Rubber industry poised for growth, faces skill shortage
The industry growing at healthy pace of 10% is set to reach Rs 80,000 crore soon
MUMBAI, 22nd August 2017 (GPN) : Recent data from CAPEXIL indicates the exports of rubber products increased by 5%, boosted by non-tyre rubber products. This is noteworthy as the sector has witnessed dwindling growth rates during the last three fiscals, and indicates the large potential for growth if proper policies are in place. The rubber industry in India manufactures around 35,000 different rubber productsthat find use across critical sectors likeAuto, Defense, Healthcare, Agriculture and other niche areas. The rubber products industry in India, the size of which is currently estimated at Rs 75,000 crore, is dominated by the small-scale sector. Around 90% of the 6,000-plus rubber products manufacturing units in the country are micro, small and medium enterprises (MSMEs), and they account for 40% of the rubber products exports.
India is the 3rd largest producer and 2nd largest consumer of rubber in the world. Estimates suggest over two million peopleare employed in the rubber industry including tyre units, and another one million in the plantation sector across the country.
“Rubber is a sunrise sector in India and fits perfectly with the government’s Make in India and Skill India initiatives, but also suffers from the shortage of skilled labor and abnormality in the duty structure which is unfair to domestic manufacturers,The growth in the industry has dwindled in the last three years and can be revived if proper policies are put in place. With the government opening up sourcing for most defence and infrastructure projects, it should ensure that the opportunity is not taken away by international companies,” says, Mr. Vikram Makar – Sr. Vice-President, All India Rubber Industries Association (AIRIA)– the not-for-profit body serving the rubber products industry and trade with the objectives of safeguarding and promoting interests of the Rubber Products Industry, especially the MSMEs. The association, established in 1945, has over 1300 members at present.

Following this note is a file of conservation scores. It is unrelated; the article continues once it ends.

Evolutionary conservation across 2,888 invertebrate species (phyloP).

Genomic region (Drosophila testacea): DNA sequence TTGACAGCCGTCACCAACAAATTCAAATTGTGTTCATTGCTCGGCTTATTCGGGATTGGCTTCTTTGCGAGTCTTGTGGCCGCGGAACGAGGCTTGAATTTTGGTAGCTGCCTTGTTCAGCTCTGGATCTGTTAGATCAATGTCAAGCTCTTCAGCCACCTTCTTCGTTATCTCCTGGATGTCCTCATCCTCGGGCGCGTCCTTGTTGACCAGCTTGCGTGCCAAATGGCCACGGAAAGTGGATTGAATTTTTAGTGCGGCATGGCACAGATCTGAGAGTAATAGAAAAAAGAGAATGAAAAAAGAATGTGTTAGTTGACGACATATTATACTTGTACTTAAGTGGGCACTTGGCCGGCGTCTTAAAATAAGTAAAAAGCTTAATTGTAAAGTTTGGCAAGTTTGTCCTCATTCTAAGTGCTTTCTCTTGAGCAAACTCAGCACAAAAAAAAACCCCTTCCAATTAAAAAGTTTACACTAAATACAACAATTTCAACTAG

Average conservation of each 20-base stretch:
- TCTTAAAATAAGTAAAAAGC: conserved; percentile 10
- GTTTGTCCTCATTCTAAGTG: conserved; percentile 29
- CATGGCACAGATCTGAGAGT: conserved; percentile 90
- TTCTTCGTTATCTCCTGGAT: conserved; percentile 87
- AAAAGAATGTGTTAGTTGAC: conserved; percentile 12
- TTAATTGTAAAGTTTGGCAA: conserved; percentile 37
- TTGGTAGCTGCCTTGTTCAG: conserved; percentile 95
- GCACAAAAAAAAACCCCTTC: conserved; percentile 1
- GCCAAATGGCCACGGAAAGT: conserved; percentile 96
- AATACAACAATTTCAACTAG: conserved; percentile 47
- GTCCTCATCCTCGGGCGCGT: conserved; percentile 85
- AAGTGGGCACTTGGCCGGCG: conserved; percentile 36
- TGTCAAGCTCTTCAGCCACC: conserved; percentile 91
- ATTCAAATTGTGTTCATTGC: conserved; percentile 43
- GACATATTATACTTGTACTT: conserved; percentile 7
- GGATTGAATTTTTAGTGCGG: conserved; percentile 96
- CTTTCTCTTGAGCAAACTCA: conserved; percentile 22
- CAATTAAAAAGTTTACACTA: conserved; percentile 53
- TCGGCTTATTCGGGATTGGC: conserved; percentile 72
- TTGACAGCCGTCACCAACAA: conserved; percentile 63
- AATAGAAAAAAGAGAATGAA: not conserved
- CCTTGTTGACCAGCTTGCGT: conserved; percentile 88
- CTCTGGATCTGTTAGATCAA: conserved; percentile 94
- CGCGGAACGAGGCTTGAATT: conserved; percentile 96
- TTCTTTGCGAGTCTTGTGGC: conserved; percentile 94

Vinod Patkotwar, CEO, Crown Rubber Products, said the collation of data on imports is a herculean task as many of the rubber products are clubbed with other items during import. For instance, he said conveyor belts used in the mining sector are imported 12-15 per cent cheaper from China along with other implements.
The per capita consumption of rubber in India is estimated to be very low, in the range of 0.8 – 1 kg, against a global average of 3.2 kg, and as high as 12 to 14 kg in Japan, Europe and the US. Even China has per capita consumption of 8 kg. On the export front, India has a paltry share of 1.48% against China’s 11%. AIRIA maintains that India’s share of export of rubber products can be easily enhanced to 5% in the next 5-7 years to take the country to the top 5 exporters in this sector. “This gives us an idea of growth potential and we are working towards this objective,” adds Mr. Makar.
For encouragement of exports of rubber products, AIRIA has asked the centralgovernment for a separate ‘Rubber Export Promotion Council (Rubexil)’ with a view to maximize the export potential of the rubber products industry. At the same time it is also promoting use of newer technologies in the sector, both in terms of newer formulations and increased automation in line with the rest of the industry, which is now adopting the concepts of Industry 4.0 globally.
The rubber products industry in India also suffers from skills shortage in the absence of proper and organised training facilities, as the workforce is basically trained on the job. As against the need for 7 lakh skilled personnel at present, the industry has only about 5 lakh, with a shortage of 2 lakh skilled candidates. To address this need,Rubber Skill Development Council (RSDC)has been constituted under the aegis of National Skill Development Corporation (NSDC), in collaboration with AIRIA and Automotive Tyre Manufacturers Association (ATMA), with the aim to identify and fulfill skill development needs in the rubber sector. The RSDC encourages the industry to employ skilled and certified manpower, and to meet the demand conducts various training programmes across the country covering rubber tappersat one end of the spectrum, andtechnicians working at the manufacturing units, at the other.
“As a vital component of ‘Make in India’ drive to build things here and sell everywhere, India’s Rubber Products Industry is well poised,” mentioned Mr. Vikram Makar in conclusion.